Cultivation:   
Prefers a moist loamy neutral to alkaline soil in full sun or shade[1, 238]. A very common and invasive weed[17, 90], especially when growing in the shade because this encourages formation of bulbils at the leaf bases[238]. You would regret introducing it into your garden, though it might have a place in the wild garden[90]. This is, however, a polymorphic species[90] and there are a number of named forms selected for their ornamental value[188]. These are normally less invasive than the type species. The plant flowers early in the year when there are few pollinating insects and so seed is not freely produced[4]. The plant, however, produced tubercles (small tubers) along the stems and each of these can grow into a new plant[4]. Grows well along woodland edges[24], and in the deeper shade of the woodland where it often forms dense carpets[4]. The flowers do not open in dull weather and even on sunny days do not open before about 9 o’clock in the morning and are closed by 5 o’clock in the evening[4]. A greedy plant, inhibiting the growth of nearby plants, especially legumes[54].

Propagation :  
Seed – sow spring in a cold frame. This species doesn’t really need any help from us. Division in spring.

Edible Uses   :
Edible Parts: Leaves;  Root.

Young leaves in spring – raw or cooked as a potherb. The first leaves in spring make an excellent salad. The leaves, stalks and buds can be used like spinach, whilst the blanched stems are also eaten. The leaves turn poisonous as the fruit matures. Caution is advised regarding the use of this plant for food, see the notes above on toxicity. Bulbils – cooked and used as a vegetable. The bulbils are formed at the leaf axils and also at the roots.  Caution is advised, see the notes above on toxicity. The flower buds make a good substitute for capers.

Medicinal Uses:
Astringent.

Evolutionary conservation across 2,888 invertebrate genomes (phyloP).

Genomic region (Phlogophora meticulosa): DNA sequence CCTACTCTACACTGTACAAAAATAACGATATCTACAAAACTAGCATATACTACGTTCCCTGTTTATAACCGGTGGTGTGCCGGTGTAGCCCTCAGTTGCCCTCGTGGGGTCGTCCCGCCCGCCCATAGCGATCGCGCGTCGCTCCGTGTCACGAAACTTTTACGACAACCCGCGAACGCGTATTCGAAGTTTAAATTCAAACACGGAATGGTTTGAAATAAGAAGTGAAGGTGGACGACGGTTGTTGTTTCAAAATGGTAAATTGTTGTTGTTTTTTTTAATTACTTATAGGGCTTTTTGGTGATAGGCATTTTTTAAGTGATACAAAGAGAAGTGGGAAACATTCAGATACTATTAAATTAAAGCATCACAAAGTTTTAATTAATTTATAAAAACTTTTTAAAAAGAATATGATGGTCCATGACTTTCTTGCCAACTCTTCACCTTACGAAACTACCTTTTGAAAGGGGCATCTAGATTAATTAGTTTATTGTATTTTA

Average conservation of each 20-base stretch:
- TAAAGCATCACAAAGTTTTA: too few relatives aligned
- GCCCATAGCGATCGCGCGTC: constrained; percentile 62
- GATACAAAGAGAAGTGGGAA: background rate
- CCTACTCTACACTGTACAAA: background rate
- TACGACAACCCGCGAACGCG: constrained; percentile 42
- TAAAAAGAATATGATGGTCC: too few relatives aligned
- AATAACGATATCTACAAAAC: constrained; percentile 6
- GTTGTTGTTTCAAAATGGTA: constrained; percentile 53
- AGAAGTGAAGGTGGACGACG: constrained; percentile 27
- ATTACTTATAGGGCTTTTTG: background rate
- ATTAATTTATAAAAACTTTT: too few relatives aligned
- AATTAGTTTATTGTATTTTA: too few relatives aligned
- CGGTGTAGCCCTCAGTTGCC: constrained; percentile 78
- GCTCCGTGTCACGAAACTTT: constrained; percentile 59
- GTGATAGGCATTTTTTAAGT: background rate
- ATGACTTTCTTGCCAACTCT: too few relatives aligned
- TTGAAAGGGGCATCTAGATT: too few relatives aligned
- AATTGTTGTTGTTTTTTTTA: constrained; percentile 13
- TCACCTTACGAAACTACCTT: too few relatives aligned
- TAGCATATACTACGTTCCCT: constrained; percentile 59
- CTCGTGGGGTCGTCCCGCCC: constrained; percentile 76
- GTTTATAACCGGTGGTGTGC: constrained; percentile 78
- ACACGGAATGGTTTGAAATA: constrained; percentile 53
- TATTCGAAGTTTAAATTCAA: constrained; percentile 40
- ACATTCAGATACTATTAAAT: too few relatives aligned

Lesser celandine has been used for thousands of years in the treatment of haemorrhoids and ulcers. It is not recommended for internal use because it contains several toxic components. The whole plant, including the roots, is astringent. It is harvested when flowering in March and April and dried for later use. It is widely used as a remedy for piles and is considered almost a specific. An infusion can be taken internally or it can be made into an ointment and used externally. It is also applied externally to perineal damage after childbirth. Some caution is advised because it can cause irritation to sensitive skins. Externally also used for perineal damage after childbirth.  Combines well with plantain, marigold for agrimony for the internal treatment of piles.

Other Uses :
Teeth.

The flower petals are an effective tooth cleaner.  The plant often forms dense carpets when grown in the shade and can therefore be used as a ground cover though they die down in early summer. This should be done with some caution, however, since the plant can easily become an unwanted and aggressive weed in the garden.

Known Hazards :  All parts of the plant are poisonous. The toxins are unstable and of low toxicity, they are easily destroyed by heat or by drying. The sap can cause irritation to the skin

Disclaimer : The information presented herein is intended for educational purposes only. Individual results may vary, and before using any supplements, it is always advisable to consult with your own health care provider.

Resources:
http://www.pfaf.org/user/Plant.aspx?LatinName=Ranunculus+ficaria
http://en.wikipedia.org/wiki/Lesser_celandine

http://www.herbnet.com/Herb%20Uses_C.htm

Breadfruit

Botanical Name :Artocarpus altilis
Family: Moraceae
Tribe: Artocarpeae
Genus: Artocarpus
Species: A. altilis
Kingdom
: Plantae
Phylum: Magnoliophyta
Class: Magnoliopsida
Order: Rosales

Scientific names : Artocarpus altilis Linn.,Artocarpus communis  ,Artocarpus incisus
Common names:Fruta de pan (Span.), Breadfruit (Engl.),Rimas (Tag.)

Habitat :Native to the Malay Peninsula, through all of Island Southeast Asia and into most Pacific Ocean islands. The ancestors of the Polynesians found the trees growing in the northwest New Guinea area around 3500 years ago. They gave up the rice cultivation they had brought with them from ancient Taiwan, and raised breadfruit wherever they went in the Pacific (except Easter Island and New Zealand which were too cold). Their ancient eastern Indonesian cousins spread the plant west and north through Insular and coastal Southeast Asia. It has, in historic times, also been widely planted in tropical regions elsewhere

Description:
Breadfruit trees grow to a height of 85 feet (26 m). The large and thick leaves are deeply cut into pinnate lobes. All parts of the tree yield latex, a milky juice, which is useful for boat caulking.
You may click to see the picture:->

The tree.

Artocarpus altilis (fruit).

ARS breadfruit49

Bread fruit in early stages.

Breadfruit drawing